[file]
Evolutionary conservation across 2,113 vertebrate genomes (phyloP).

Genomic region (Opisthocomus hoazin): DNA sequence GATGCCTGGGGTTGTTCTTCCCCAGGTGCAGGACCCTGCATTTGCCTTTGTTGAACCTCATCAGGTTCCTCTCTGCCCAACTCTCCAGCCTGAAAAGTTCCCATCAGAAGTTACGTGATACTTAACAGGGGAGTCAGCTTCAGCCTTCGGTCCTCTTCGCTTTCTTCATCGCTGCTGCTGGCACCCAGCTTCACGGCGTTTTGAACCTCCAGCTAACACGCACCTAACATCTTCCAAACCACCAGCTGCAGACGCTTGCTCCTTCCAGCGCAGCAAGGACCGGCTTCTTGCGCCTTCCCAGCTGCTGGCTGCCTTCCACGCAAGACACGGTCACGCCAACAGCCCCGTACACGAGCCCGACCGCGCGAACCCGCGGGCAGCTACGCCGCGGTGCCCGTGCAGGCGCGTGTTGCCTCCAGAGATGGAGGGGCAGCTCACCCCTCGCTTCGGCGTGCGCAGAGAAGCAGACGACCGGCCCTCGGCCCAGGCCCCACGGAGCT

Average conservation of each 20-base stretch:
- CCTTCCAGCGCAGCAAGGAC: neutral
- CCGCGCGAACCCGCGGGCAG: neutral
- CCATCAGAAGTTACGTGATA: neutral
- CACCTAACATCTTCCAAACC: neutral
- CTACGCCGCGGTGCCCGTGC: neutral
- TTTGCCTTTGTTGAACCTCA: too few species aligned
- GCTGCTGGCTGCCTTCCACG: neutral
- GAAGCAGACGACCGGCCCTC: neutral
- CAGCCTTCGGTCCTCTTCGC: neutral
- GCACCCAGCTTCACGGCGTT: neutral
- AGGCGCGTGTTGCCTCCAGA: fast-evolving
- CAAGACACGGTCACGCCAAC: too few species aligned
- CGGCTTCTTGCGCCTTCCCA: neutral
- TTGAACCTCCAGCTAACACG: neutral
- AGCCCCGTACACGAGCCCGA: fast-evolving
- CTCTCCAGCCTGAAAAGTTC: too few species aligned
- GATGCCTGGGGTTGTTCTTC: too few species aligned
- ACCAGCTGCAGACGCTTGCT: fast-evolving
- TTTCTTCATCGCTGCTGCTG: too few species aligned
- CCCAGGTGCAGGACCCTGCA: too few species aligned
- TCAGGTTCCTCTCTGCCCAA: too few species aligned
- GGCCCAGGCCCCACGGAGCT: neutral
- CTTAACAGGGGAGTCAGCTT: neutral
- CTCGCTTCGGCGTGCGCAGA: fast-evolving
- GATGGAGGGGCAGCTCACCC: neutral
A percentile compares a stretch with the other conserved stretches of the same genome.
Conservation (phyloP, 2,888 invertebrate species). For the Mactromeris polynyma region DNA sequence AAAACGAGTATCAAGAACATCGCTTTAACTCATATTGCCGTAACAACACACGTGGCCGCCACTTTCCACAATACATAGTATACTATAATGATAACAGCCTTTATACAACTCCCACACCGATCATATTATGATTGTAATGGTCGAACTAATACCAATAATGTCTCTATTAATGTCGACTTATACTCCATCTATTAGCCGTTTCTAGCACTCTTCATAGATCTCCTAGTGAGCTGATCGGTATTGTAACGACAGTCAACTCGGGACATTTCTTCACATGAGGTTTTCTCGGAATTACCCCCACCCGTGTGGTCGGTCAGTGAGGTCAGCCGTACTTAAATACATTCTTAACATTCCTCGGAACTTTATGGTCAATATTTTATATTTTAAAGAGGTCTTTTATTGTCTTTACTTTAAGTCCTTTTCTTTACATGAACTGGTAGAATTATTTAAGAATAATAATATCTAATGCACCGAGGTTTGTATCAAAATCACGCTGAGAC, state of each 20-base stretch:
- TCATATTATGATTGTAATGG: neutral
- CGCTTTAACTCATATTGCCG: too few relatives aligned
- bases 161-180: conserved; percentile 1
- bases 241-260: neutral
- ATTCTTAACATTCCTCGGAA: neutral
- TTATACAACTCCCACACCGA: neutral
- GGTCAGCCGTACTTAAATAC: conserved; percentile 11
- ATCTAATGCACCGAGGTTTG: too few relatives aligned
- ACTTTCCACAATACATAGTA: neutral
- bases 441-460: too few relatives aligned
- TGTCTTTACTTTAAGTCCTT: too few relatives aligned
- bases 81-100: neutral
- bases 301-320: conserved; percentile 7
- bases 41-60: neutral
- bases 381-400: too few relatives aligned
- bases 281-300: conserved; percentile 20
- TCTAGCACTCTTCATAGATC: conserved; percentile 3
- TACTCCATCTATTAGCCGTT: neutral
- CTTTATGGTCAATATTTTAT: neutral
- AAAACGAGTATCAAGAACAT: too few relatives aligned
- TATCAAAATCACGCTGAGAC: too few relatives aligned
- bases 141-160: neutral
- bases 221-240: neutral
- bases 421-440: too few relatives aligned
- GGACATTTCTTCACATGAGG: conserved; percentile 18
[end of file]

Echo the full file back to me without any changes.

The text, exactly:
Evolutionary conservation across 2,113 vertebrate genomes (phyloP).

Genomic region (Opisthocomus hoazin): DNA sequence GATGCCTGGGGTTGTTCTTCCCCAGGTGCAGGACCCTGCATTTGCCTTTGTTGAACCTCATCAGGTTCCTCTCTGCCCAACTCTCCAGCCTGAAAAGTTCCCATCAGAAGTTACGTGATACTTAACAGGGGAGTCAGCTTCAGCCTTCGGTCCTCTTCGCTTTCTTCATCGCTGCTGCTGGCACCCAGCTTCACGGCGTTTTGAACCTCCAGCTAACACGCACCTAACATCTTCCAAACCACCAGCTGCAGACGCTTGCTCCTTCCAGCGCAGCAAGGACCGGCTTCTTGCGCCTTCCCAGCTGCTGGCTGCCTTCCACGCAAGACACGGTCACGCCAACAGCCCCGTACACGAGCCCGACCGCGCGAACCCGCGGGCAGCTACGCCGCGGTGCCCGTGCAGGCGCGTGTTGCCTCCAGAGATGGAGGGGCAGCTCACCCCTCGCTTCGGCGTGCGCAGAGAAGCAGACGACCGGCCCTCGGCCCAGGCCCCACGGAGCT

Average conservation of each 20-base stretch:
- CCTTCCAGCGCAGCAAGGAC: neutral
- CCGCGCGAACCCGCGGGCAG: neutral
- CCATCAGAAGTTACGTGATA: neutral
- CACCTAACATCTTCCAAACC: neutral
- CTACGCCGCGGTGCCCGTGC: neutral
- TTTGCCTTTGTTGAACCTCA: too few species aligned
- GCTGCTGGCTGCCTTCCACG: neutral
- GAAGCAGACGACCGGCCCTC: neutral
- CAGCCTTCGGTCCTCTTCGC: neutral
- GCACCCAGCTTCACGGCGTT: neutral
- AGGCGCGTGTTGCCTCCAGA: fast-evolving
- CAAGACACGGTCACGCCAAC: too few species aligned
- CGGCTTCTTGCGCCTTCCCA: neutral
- TTGAACCTCCAGCTAACACG: neutral
- AGCCCCGTACACGAGCCCGA: fast-evolving
- CTCTCCAGCCTGAAAAGTTC: too few species aligned
- GATGCCTGGGGTTGTTCTTC: too few species aligned
- ACCAGCTGCAGACGCTTGCT: fast-evolving
- TTTCTTCATCGCTGCTGCTG: too few species aligned
- CCCAGGTGCAGGACCCTGCA: too few species aligned
- TCAGGTTCCTCTCTGCCCAA: too few species aligned
- GGCCCAGGCCCCACGGAGCT: neutral
- CTTAACAGGGGAGTCAGCTT: neutral
- CTCGCTTCGGCGTGCGCAGA: fast-evolving
- GATGGAGGGGCAGCTCACCC: neutral
A percentile compares a stretch with the other conserved stretches of the same genome.
Conservation (phyloP, 2,888 invertebrate species). For the Mactromeris polynyma region DNA sequence AAAACGAGTATCAAGAACATCGCTTTAACTCATATTGCCGTAACAACACACGTGGCCGCCACTTTCCACAATACATAGTATACTATAATGATAACAGCCTTTATACAACTCCCACACCGATCATATTATGATTGTAATGGTCGAACTAATACCAATAATGTCTCTATTAATGTCGACTTATACTCCATCTATTAGCCGTTTCTAGCACTCTTCATAGATCTCCTAGTGAGCTGATCGGTATTGTAACGACAGTCAACTCGGGACATTTCTTCACATGAGGTTTTCTCGGAATTACCCCCACCCGTGTGGTCGGTCAGTGAGGTCAGCCGTACTTAAATACATTCTTAACATTCCTCGGAACTTTATGGTCAATATTTTATATTTTAAAGAGGTCTTTTATTGTCTTTACTTTAAGTCCTTTTCTTTACATGAACTGGTAGAATTATTTAAGAATAATAATATCTAATGCACCGAGGTTTGTATCAAAATCACGCTGAGAC, state of each 20-base stretch:
- TCATATTATGATTGTAATGG: neutral
- CGCTTTAACTCATATTGCCG: too few relatives aligned
- bases 161-180: conserved; percentile 1
- bases 241-260: neutral
- ATTCTTAACATTCCTCGGAA: neutral
- TTATACAACTCCCACACCGA: neutral
- GGTCAGCCGTACTTAAATAC: conserved; percentile 11
- ATCTAATGCACCGAGGTTTG: too few relatives aligned
- ACTTTCCACAATACATAGTA: neutral
- bases 441-460: too few relatives aligned
- TGTCTTTACTTTAAGTCCTT: too few relatives aligned
- bases 81-100: neutral
- bases 301-320: conserved; percentile 7
- bases 41-60: neutral
- bases 381-400: too few relatives aligned
- bases 281-300: conserved; percentile 20
- TCTAGCACTCTTCATAGATC: conserved; percentile 3
- TACTCCATCTATTAGCCGTT: neutral
- CTTTATGGTCAATATTTTAT: neutral
- AAAACGAGTATCAAGAACAT: too few relatives aligned
- TATCAAAATCACGCTGAGAC: too few relatives aligned
- bases 141-160: neutral
- bases 221-240: neutral
- bases 421-440: too few relatives aligned
- GGACATTTCTTCACATGAGG: conserved; percentile 18